The Moon Over the Mounds program at the Crystal River Archaeological State Park began at least 15 years ago as a way to invite people into the park to learn about the Native American mounds there in a different way.
“Showing people the park at night has a different allure than your normal daytime visit,” Marla Chancey, park services specialist, told ICMN. The events are held from September through March not only to draw visitors, but to raise funds for ongoing initiatives at the park.
One of those initiatives included updating this video that is shown at the center:
What will attendees at these events learn about the Native American mounds? They will get an overview of the site, where there are burial mounds, temple/platform mounds, and a plaza area. They will also learn why it was a great place to gather for so many years. Moonlit tours of the Native American mounds are led by retired park rangers as well as archaeologists like Gary Ellis, director emeritus of Gulf Archaeology Research Institute.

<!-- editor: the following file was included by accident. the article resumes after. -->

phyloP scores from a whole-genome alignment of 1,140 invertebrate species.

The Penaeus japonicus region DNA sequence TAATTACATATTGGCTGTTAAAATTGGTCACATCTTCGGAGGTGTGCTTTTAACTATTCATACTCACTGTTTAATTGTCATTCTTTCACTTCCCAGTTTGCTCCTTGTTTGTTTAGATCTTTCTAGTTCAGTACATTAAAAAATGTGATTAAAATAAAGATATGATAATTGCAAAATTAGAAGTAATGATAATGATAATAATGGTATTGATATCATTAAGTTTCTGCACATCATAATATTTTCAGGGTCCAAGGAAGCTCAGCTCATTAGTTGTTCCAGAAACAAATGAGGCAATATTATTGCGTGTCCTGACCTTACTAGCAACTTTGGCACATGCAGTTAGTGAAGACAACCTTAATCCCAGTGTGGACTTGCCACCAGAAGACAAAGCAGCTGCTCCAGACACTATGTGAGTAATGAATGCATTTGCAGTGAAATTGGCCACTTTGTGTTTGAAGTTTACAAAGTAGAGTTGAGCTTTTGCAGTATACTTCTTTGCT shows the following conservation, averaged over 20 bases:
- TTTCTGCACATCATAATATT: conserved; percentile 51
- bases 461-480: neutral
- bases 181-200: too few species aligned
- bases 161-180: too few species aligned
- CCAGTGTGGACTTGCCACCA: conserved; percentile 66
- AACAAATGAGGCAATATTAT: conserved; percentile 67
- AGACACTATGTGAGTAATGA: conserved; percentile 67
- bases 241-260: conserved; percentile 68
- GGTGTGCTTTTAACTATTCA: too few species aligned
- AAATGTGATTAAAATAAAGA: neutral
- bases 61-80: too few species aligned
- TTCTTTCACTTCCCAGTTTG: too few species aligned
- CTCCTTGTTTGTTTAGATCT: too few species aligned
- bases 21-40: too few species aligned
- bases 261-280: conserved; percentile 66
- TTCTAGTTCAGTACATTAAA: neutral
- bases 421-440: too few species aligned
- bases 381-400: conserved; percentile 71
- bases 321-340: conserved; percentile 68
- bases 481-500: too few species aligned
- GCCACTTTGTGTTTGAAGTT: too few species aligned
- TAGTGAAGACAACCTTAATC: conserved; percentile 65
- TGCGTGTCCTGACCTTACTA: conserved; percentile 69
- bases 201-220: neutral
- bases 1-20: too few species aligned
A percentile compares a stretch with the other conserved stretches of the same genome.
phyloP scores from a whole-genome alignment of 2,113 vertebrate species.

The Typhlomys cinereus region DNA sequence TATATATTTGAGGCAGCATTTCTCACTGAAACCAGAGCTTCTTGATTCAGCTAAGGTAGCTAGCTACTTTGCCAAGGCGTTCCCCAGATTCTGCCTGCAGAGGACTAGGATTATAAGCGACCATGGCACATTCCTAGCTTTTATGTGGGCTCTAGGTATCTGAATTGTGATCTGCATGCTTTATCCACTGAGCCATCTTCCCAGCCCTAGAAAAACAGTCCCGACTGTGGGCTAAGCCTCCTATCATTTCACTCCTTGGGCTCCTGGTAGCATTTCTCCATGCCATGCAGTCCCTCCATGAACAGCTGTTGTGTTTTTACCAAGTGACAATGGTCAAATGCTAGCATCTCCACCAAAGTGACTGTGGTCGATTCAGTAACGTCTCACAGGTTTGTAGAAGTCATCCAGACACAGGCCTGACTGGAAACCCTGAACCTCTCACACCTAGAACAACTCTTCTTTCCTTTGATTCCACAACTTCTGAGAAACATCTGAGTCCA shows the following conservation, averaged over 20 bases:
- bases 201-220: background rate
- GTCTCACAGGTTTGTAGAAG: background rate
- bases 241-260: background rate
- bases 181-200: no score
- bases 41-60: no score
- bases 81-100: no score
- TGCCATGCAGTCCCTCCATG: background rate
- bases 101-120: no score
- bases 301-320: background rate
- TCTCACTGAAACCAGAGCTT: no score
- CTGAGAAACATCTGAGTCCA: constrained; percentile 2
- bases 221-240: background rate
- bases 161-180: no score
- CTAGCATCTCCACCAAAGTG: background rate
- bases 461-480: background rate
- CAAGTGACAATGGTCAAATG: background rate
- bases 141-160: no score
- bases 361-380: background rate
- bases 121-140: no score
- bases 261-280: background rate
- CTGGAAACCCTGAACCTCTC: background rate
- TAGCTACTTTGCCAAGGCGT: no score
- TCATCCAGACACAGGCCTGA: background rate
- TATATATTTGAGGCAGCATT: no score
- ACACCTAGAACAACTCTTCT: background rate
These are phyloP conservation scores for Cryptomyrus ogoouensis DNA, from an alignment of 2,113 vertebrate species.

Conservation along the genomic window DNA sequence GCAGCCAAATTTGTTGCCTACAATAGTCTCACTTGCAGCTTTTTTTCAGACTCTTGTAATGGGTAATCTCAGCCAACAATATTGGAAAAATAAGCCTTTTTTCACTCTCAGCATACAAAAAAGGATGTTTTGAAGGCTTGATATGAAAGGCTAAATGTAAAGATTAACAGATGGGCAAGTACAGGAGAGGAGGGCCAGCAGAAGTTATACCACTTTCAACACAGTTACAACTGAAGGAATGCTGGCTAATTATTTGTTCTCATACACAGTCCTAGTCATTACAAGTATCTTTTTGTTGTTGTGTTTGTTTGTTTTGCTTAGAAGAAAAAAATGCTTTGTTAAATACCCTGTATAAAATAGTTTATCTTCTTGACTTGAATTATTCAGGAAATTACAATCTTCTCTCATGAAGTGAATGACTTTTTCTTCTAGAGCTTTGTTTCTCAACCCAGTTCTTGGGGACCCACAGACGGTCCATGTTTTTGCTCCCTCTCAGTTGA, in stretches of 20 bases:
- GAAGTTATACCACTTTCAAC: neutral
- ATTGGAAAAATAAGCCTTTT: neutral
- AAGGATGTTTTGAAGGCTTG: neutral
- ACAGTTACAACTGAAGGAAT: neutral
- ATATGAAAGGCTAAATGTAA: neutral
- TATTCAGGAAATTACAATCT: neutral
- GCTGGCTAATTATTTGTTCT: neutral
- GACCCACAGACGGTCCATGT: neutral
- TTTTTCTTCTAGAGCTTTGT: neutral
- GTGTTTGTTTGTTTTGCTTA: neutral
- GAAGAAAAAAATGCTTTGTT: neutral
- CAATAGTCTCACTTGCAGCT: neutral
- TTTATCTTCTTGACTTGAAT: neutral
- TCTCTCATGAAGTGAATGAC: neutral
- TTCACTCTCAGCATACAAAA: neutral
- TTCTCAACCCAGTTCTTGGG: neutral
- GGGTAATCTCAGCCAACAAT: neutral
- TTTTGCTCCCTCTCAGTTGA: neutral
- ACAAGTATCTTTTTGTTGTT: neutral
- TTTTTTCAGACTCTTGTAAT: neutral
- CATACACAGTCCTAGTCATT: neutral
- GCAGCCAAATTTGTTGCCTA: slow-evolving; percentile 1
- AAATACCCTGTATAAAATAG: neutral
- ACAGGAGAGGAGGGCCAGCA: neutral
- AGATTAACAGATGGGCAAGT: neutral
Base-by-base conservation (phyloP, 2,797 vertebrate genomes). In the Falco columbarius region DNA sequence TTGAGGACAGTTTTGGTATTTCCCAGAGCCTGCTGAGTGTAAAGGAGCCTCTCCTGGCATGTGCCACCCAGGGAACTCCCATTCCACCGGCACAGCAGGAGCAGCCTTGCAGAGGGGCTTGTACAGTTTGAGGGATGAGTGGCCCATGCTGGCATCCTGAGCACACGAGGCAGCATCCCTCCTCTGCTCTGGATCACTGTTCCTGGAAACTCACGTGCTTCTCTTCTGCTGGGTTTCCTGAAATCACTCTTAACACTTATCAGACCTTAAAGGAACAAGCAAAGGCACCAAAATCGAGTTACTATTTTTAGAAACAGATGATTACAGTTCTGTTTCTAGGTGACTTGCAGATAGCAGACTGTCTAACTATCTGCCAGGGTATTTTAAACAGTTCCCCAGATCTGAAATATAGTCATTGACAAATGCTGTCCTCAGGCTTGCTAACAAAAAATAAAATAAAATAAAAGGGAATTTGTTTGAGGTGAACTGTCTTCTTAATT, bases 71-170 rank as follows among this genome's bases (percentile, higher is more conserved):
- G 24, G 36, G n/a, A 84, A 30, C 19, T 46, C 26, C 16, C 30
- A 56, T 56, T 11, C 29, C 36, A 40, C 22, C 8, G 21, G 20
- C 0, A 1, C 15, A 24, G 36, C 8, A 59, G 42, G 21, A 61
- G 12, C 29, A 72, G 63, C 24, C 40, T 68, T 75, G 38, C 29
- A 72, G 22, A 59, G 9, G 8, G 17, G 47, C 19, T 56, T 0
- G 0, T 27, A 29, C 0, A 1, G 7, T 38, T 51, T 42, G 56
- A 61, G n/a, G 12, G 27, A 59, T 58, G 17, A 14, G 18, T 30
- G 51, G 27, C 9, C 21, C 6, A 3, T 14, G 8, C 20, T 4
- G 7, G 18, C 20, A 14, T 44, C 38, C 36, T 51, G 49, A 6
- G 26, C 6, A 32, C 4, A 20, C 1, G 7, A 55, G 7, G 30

During a Moon Over the Mounds walk held February 10, Ellis noted that the site is a National Historic Landmark and still retains most of its cultural integrity, and the park service intends on keeping it that way. Rangers make sure the Native American mounds are protected from the possibility of falling trees, which are removed if deemed dangerous.
The area was occupied from about 1500 BC to about 1300 AD, and according to Ellis is the best example of a burial complex in the southeast. He noted that burial complexes are common in the Ohio River Valley, but not so much in the southeast.
“To see it in Florida, in this context and almost the only one of its kind with a society that is essentially hunters and gatherers, that’s a pretty marvelous thing,” Ellis told the nearly 90 attendees gathered on February 10.
The next Moon Over the Mounds event will be held on March 10 at the Crystal River Archaeological State Park, 3400 N. Museum Point in Crystal River, Florida. For more information call (352) 795-3817.
This story was originally published March 3, 2017.